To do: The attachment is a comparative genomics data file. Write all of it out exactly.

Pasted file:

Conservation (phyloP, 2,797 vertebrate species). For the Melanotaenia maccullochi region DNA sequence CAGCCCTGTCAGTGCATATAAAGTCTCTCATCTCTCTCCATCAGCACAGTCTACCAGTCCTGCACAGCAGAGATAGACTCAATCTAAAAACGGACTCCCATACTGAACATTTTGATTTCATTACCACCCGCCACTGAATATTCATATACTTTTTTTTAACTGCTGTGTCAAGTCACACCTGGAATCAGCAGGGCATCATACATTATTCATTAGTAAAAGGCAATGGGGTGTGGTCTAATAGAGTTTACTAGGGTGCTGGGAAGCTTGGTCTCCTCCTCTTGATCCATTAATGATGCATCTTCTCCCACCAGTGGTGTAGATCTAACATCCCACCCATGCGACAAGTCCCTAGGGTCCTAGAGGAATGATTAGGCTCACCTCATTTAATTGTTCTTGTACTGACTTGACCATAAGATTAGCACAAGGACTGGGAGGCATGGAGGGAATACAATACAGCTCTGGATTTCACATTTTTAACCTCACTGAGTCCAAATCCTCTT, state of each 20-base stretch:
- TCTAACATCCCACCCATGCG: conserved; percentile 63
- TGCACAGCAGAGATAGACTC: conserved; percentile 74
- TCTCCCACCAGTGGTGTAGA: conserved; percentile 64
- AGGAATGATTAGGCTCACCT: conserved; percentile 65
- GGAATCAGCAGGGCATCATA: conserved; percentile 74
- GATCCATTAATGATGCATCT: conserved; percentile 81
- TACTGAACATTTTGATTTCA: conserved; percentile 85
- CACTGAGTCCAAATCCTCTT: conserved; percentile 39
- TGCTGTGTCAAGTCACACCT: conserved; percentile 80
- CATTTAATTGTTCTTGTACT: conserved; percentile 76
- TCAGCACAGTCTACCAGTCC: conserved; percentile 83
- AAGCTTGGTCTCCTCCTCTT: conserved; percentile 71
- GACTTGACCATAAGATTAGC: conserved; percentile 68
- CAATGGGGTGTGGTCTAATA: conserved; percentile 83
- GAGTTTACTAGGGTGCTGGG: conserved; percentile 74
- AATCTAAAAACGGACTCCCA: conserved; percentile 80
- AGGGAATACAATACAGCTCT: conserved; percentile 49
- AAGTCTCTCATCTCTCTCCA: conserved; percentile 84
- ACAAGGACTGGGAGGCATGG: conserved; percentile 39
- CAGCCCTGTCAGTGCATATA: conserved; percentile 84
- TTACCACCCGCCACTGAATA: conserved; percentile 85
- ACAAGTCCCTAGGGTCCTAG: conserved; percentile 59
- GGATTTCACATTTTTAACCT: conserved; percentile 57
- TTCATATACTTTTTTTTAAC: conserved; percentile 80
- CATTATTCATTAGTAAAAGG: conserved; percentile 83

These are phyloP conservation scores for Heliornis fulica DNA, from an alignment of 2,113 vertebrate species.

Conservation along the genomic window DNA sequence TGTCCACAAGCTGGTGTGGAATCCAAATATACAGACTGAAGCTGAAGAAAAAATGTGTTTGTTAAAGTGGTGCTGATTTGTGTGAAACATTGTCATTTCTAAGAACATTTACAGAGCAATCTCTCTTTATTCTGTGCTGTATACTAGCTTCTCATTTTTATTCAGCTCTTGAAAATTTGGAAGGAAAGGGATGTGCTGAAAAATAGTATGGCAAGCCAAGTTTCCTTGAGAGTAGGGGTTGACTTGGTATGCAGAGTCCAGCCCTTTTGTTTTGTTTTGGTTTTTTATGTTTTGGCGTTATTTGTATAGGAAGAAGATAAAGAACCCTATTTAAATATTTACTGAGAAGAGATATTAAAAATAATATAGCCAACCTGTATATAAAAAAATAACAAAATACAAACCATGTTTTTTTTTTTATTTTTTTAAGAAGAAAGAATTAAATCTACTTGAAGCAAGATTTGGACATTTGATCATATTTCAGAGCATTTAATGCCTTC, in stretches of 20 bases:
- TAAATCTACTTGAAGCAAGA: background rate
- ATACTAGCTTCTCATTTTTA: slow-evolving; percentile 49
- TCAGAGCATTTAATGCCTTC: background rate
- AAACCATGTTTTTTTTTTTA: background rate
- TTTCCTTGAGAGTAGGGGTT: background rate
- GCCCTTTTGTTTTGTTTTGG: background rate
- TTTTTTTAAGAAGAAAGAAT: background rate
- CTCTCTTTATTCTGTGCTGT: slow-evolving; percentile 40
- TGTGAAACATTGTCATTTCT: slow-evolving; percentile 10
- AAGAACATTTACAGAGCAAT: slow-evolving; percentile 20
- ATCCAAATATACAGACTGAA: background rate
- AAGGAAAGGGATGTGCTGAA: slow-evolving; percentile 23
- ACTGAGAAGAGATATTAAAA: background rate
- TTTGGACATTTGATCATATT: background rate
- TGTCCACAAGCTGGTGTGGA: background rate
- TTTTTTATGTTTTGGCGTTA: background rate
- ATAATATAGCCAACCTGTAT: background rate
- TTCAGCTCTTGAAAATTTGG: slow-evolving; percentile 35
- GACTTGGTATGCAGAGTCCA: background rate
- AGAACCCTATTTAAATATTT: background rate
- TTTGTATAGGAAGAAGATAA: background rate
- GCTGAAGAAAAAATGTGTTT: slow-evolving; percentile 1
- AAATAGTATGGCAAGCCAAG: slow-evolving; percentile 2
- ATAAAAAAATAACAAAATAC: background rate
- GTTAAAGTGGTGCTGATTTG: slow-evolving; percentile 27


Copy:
Conservation (phyloP, 2,797 vertebrate species). For the Melanotaenia maccullochi region DNA sequence CAGCCCTGTCAGTGCATATAAAGTCTCTCATCTCTCTCCATCAGCACAGTCTACCAGTCCTGCACAGCAGAGATAGACTCAATCTAAAAACGGACTCCCATACTGAACATTTTGATTTCATTACCACCCGCCACTGAATATTCATATACTTTTTTTTAACTGCTGTGTCAAGTCACACCTGGAATCAGCAGGGCATCATACATTATTCATTAGTAAAAGGCAATGGGGTGTGGTCTAATAGAGTTTACTAGGGTGCTGGGAAGCTTGGTCTCCTCCTCTTGATCCATTAATGATGCATCTTCTCCCACCAGTGGTGTAGATCTAACATCCCACCCATGCGACAAGTCCCTAGGGTCCTAGAGGAATGATTAGGCTCACCTCATTTAATTGTTCTTGTACTGACTTGACCATAAGATTAGCACAAGGACTGGGAGGCATGGAGGGAATACAATACAGCTCTGGATTTCACATTTTTAACCTCACTGAGTCCAAATCCTCTT, state of each 20-base stretch:
- TCTAACATCCCACCCATGCG: conserved; percentile 63
- TGCACAGCAGAGATAGACTC: conserved; percentile 74
- TCTCCCACCAGTGGTGTAGA: conserved; percentile 64
- AGGAATGATTAGGCTCACCT: conserved; percentile 65
- GGAATCAGCAGGGCATCATA: conserved; percentile 74
- GATCCATTAATGATGCATCT: conserved; percentile 81
- TACTGAACATTTTGATTTCA: conserved; percentile 85
- CACTGAGTCCAAATCCTCTT: conserved; percentile 39
- TGCTGTGTCAAGTCACACCT: conserved; percentile 80
- CATTTAATTGTTCTTGTACT: conserved; percentile 76
- TCAGCACAGTCTACCAGTCC: conserved; percentile 83
- AAGCTTGGTCTCCTCCTCTT: conserved; percentile 71
- GACTTGACCATAAGATTAGC: conserved; percentile 68
- CAATGGGGTGTGGTCTAATA: conserved; percentile 83
- GAGTTTACTAGGGTGCTGGG: conserved; percentile 74
- AATCTAAAAACGGACTCCCA: conserved; percentile 80
- AGGGAATACAATACAGCTCT: conserved; percentile 49
- AAGTCTCTCATCTCTCTCCA: conserved; percentile 84
- ACAAGGACTGGGAGGCATGG: conserved; percentile 39
- CAGCCCTGTCAGTGCATATA: conserved; percentile 84
- TTACCACCCGCCACTGAATA: conserved; percentile 85
- ACAAGTCCCTAGGGTCCTAG: conserved; percentile 59
- GGATTTCACATTTTTAACCT: conserved; percentile 57
- TTCATATACTTTTTTTTAAC: conserved; percentile 80
- CATTATTCATTAGTAAAAGG: conserved; percentile 83

These are phyloP conservation scores for Heliornis fulica DNA, from an alignment of 2,113 vertebrate species.

Conservation along the genomic window DNA sequence TGTCCACAAGCTGGTGTGGAATCCAAATATACAGACTGAAGCTGAAGAAAAAATGTGTTTGTTAAAGTGGTGCTGATTTGTGTGAAACATTGTCATTTCTAAGAACATTTACAGAGCAATCTCTCTTTATTCTGTGCTGTATACTAGCTTCTCATTTTTATTCAGCTCTTGAAAATTTGGAAGGAAAGGGATGTGCTGAAAAATAGTATGGCAAGCCAAGTTTCCTTGAGAGTAGGGGTTGACTTGGTATGCAGAGTCCAGCCCTTTTGTTTTGTTTTGGTTTTTTATGTTTTGGCGTTATTTGTATAGGAAGAAGATAAAGAACCCTATTTAAATATTTACTGAGAAGAGATATTAAAAATAATATAGCCAACCTGTATATAAAAAAATAACAAAATACAAACCATGTTTTTTTTTTTATTTTTTTAAGAAGAAAGAATTAAATCTACTTGAAGCAAGATTTGGACATTTGATCATATTTCAGAGCATTTAATGCCTTC, in stretches of 20 bases:
- TAAATCTACTTGAAGCAAGA: background rate
- ATACTAGCTTCTCATTTTTA: slow-evolving; percentile 49
- TCAGAGCATTTAATGCCTTC: background rate
- AAACCATGTTTTTTTTTTTA: background rate
- TTTCCTTGAGAGTAGGGGTT: background rate
- GCCCTTTTGTTTTGTTTTGG: background rate
- TTTTTTTAAGAAGAAAGAAT: background rate
- CTCTCTTTATTCTGTGCTGT: slow-evolving; percentile 40
- TGTGAAACATTGTCATTTCT: slow-evolving; percentile 10
- AAGAACATTTACAGAGCAAT: slow-evolving; percentile 20
- ATCCAAATATACAGACTGAA: background rate
- AAGGAAAGGGATGTGCTGAA: slow-evolving; percentile 23
- ACTGAGAAGAGATATTAAAA: background rate
- TTTGGACATTTGATCATATT: background rate
- TGTCCACAAGCTGGTGTGGA: background rate
- TTTTTTATGTTTTGGCGTTA: background rate
- ATAATATAGCCAACCTGTAT: background rate
- TTCAGCTCTTGAAAATTTGG: slow-evolving; percentile 35
- GACTTGGTATGCAGAGTCCA: background rate
- AGAACCCTATTTAAATATTT: background rate
- TTTGTATAGGAAGAAGATAA: background rate
- GCTGAAGAAAAAATGTGTTT: slow-evolving; percentile 1
- AAATAGTATGGCAAGCCAAG: slow-evolving; percentile 2
- ATAAAAAAATAACAAAATAC: background rate
- GTTAAAGTGGTGCTGATTTG: slow-evolving; percentile 27